This first recapitalisation involved a government underwritten rights issue of new shares worth $405 million, where the government gave up its rights to the new shares to Fay Richwhite's Capital Markets Equity Ltd. The recapitalisation also involved the issue of preference shares worth $205 million to Japanese investors. The government also provided bridging finance of $200 million.

Then, in 1990 after BNZ's $124 million profit turned out to be overstated due to creative accounting, BNZ was recapitalised with $200 million of taxpayers' money and $50 million from Capital Markets Equity. Current owner National Australia Bank bought BNZ in 1992.

There's a detailed wrap of NZ banking crises from the Reserve Bank here

More recently, at the onset of the GFC, NZ banks received taxpayer sponsored bolstering via the Crown retail deposit guarantee scheme, and the Crown wholesale funding guarantee scheme covering overseas bank borrowing, in which taxpayer liability peaked at $10.7 billion in November 2009. The wholesale scheme was used by ANZ, BNZ, Westpac and Kiwibank. Across the Tasman Aussie banks benefited from the same GFC backstops.

'Basing their minimum capital requirements on their own economic-capital models and systems'

Now back to the internal models approach. 

As a Reserve Bank Bulletin article from 2005 put it; "Over the past decade banks have invested heavily in economic capital models and systems that can better help them identify, measure and manage the key risks that they face. The capability of modelling techniques has improved to the point that banks use them increasingly to determine internal capital targets, feed in to pricing strategies, assess risks, determine economic value added, and contribute to executive remuneration...Banks that apply the Internal Ratings Based [internal models] approaches will base their minimum capital requirements on their own economic-capital models and systems."

Regulators like the Reserve Bank view the internal models approach as being about balancing the incentives on banks to try and minimise capital against the outcomes of allowing banks to model their own capital, which has been seen as increasing the sensitivity of capital requirements to key bank risks.

In a 2009 article the Reserve Bank noted the NZ banks accredited to use internal models are all Australian owned, with parents accredited to use internal models by the Australian Prudential Regulation Authority. The NZ banks generally base their internal models on those used by their parents, the Reserve Bank added.

 How capital requirements work

Let's now look at how capital requirements work in practice. Here we need to introduce the concept of risk-weighted assets. These are used to work out the minimum amount of regulatory capital a bank must hold. The capital requirement is based on a risk assessment for each type of bank asset.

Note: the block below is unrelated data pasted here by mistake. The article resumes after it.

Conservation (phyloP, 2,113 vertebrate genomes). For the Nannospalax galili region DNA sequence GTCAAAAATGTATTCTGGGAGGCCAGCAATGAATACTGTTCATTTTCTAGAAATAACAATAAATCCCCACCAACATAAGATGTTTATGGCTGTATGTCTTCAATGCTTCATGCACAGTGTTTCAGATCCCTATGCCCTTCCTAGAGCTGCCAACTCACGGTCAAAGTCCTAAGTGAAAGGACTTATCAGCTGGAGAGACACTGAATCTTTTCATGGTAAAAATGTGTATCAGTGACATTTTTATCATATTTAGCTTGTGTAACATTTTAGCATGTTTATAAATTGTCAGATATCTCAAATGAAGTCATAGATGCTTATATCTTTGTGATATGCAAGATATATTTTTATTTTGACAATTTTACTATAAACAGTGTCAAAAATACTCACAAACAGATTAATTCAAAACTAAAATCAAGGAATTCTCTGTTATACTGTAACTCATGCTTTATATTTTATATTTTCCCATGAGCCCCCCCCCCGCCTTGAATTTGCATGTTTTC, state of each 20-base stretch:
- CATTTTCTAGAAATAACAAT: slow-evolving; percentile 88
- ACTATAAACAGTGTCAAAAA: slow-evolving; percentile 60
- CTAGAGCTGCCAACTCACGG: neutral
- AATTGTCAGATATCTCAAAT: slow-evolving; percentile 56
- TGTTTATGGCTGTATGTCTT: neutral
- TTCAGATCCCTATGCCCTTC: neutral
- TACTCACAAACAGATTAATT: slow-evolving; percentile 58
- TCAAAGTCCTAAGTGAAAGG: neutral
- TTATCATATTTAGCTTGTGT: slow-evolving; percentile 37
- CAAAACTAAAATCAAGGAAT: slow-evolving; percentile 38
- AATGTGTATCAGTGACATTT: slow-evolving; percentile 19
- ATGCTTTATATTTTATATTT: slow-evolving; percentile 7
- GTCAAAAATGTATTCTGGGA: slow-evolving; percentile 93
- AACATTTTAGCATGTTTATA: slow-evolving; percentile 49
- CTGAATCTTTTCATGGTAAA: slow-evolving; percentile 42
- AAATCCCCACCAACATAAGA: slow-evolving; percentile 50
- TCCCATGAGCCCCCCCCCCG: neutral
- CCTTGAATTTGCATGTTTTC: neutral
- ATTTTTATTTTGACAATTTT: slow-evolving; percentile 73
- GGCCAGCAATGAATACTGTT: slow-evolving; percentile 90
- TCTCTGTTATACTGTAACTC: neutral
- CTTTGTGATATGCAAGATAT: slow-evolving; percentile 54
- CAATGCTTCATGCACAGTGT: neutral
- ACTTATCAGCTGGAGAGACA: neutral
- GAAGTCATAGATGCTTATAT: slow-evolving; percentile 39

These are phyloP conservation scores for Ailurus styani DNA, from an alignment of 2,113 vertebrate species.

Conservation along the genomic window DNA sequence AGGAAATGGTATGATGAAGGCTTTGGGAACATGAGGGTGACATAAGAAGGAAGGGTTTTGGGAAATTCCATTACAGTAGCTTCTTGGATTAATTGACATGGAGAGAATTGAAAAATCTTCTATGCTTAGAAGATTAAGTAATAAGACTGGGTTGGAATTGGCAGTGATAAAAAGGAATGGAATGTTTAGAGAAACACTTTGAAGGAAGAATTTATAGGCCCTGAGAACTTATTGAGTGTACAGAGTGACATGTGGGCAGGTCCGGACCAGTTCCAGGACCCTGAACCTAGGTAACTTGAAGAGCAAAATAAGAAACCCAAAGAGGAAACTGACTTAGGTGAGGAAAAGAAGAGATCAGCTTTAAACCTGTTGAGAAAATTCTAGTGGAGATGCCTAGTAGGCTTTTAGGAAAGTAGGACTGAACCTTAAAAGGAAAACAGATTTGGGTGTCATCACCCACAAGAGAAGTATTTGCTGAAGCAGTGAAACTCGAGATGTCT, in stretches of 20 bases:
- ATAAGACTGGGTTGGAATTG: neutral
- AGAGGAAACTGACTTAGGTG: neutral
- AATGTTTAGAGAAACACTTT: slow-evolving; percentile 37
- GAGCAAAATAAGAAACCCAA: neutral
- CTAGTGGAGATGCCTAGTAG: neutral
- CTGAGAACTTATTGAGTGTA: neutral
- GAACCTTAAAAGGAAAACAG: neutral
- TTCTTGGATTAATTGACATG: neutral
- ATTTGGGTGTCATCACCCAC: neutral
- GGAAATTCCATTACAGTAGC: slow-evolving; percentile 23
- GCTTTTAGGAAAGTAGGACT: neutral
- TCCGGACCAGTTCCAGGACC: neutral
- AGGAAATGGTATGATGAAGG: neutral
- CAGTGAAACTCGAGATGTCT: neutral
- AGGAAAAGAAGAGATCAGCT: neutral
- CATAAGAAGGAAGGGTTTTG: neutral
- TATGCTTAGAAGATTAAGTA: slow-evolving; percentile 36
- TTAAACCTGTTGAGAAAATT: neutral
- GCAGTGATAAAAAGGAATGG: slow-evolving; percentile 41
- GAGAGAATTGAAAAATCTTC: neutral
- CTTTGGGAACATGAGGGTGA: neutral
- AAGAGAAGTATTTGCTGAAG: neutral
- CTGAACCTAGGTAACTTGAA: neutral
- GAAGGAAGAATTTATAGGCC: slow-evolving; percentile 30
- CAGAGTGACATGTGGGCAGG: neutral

Here's an example. A housing loan valued at $1,000 with a risk weight of 30% means risk weighted assets are worth $300. The capital requirement is then determined by multiplying risk-weighted assets by 8%. For our example this gives a minimum capital requirement of $24 for that $1,000 mortgage.

Based on the most recent Reserve Bank figures, housing lending comprises $257.484 billion, or 57%, of NZ financial institutions' lending. Thus it's the key area of bank lending exposure. And as the Reserve Bank chart below shows, housing's share of overall lending has grown over the past 20 years.

Parts II and III

In part two of this series we'll look at what allowing the big four banks to use the internal models approach means in practice, specifically in terms of the capital held against their hundreds of billions of dollars worth of housing loan exposure, and how and why this gives ANZ, ASB, BNZ and Westpac an advantage over their NZ owned rivals. We'll also look at how the Reserve Bank is proposing to change this.

Then in part three we'll look at how the owners of NZ's big four banks have fared over the past decade, and how the Reserve Bank's proposal to increase bank capital requirements could impact this, and what it may mean for bank customers. We'll also look at a couple of other key aspects of the Reserve Bank's proposed changes to bank capital requirements.

You can read Part 2 in this series here.
You can read Part 3 in this series here.

(You can see all our articles on bank capital here).

*This article was first published in our email for paying subscribers early on Monday morning. See here for more details and how to subscribe.

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So for mortgages the risk weight % is basically a function of the borrowers loan to equity ratio. In a falling market the borrowers equity deteriorates and the risk weight goes up then the bank should theoretically have to hold more capital against the riskier loan. I doubt that would ever happen. The underlying assets would just never be mark to market revalued.

My understanding is mark to market really helped hammer the US during the GFC. Helped force a lot of mortgagee sales.